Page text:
WASHINGTON -- President Barack Obama brushed off a Republican plan yesterday to give him flexibility to allocate $85 billion in looming spending cuts, wanting no part of a deal that would force him to choose between the bad and the terrible.
Three days out and no closer to any agreement, both parties sought to saddle the other with the blame for the pain of the across-the-board cuts set to kick in Friday. Obama accused Republicans of refusing to compromise, while the top Senate Republican, Mitch McConnell, chided Obama's effort to "fan the flames of catastrophe."
McConnell and other top Republicans were lining up behind a plan that wouldn't replace the cuts but would give Obama's agency heads greater discretion in distributing them. The idea is that money could be transferred from lower-priority accounts to others that fund air traffic control or meat inspection.
But Obama, appearing at a Virginia shipbuilding site that he said would sit idle should the cuts go through, rejected the idea, saying there's no smart way to cut so much from the budget over just seven months -- the amount of time left in the fiscal year.
"You don't want to have to choose between, 'Let's see, do I close funding for the disabled kid, or the poor kid? Do I close this Navy shipyard or some other one?' " Obama said. "You can't gloss over the pain and the impact it's going to have on the economy."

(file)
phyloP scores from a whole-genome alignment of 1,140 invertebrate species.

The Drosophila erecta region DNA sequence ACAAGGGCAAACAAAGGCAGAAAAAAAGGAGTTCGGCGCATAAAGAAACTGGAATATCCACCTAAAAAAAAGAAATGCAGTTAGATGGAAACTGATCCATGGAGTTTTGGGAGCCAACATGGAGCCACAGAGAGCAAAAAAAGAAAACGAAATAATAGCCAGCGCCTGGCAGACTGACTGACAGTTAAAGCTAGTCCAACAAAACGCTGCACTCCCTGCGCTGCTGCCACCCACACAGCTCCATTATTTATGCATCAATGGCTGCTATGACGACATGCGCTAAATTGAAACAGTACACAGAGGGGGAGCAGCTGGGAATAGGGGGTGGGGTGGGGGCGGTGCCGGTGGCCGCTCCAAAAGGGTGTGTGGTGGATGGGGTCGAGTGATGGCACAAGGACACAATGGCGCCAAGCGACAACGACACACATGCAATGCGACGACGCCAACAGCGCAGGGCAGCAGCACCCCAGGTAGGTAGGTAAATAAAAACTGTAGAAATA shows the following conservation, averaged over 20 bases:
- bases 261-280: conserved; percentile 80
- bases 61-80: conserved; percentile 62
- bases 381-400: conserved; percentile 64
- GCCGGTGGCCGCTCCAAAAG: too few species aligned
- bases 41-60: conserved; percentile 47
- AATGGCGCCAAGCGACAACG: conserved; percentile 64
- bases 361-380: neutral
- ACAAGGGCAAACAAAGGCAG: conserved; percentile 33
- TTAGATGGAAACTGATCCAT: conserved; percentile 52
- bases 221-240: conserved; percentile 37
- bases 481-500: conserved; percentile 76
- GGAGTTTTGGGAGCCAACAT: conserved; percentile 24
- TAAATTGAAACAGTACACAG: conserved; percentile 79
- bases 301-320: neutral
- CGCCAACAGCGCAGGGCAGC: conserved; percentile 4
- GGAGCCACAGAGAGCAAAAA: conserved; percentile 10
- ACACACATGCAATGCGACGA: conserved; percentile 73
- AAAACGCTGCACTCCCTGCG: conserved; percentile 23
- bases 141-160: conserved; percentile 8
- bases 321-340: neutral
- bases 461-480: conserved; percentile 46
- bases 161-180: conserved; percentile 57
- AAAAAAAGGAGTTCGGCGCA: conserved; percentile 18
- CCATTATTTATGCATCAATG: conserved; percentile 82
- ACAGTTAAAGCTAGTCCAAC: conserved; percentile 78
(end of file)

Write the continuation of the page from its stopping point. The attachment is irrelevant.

Giving the administration more authority could take pressure off Congress to address the sequester. But the White House is also keenly aware that it would give Republicans an opening to blame Obama, instead of themselves, for every unpopular cut he makes.
The White House has warned the $85 billion in cuts could affect everything from commercial flights to classrooms. The cuts would slash domestic and defense spending, leading to forced unpaid days off for hundreds of thousands of workers.
The impact won't be immediate. Federal workers would be notified next week that they will have to take up to a day off every week without pay, but the furloughs won't start for a month due to notification requirements. That will give negotiators some breathing room to work on a deal.
The impact of the cuts would be felt quicker for about 2 million long-term unemployed people could see checks now averaging $300 a week reduced by about $30. There could also be reductions in federal payments that subsidize clean energy, school construction, and state and local public works projects.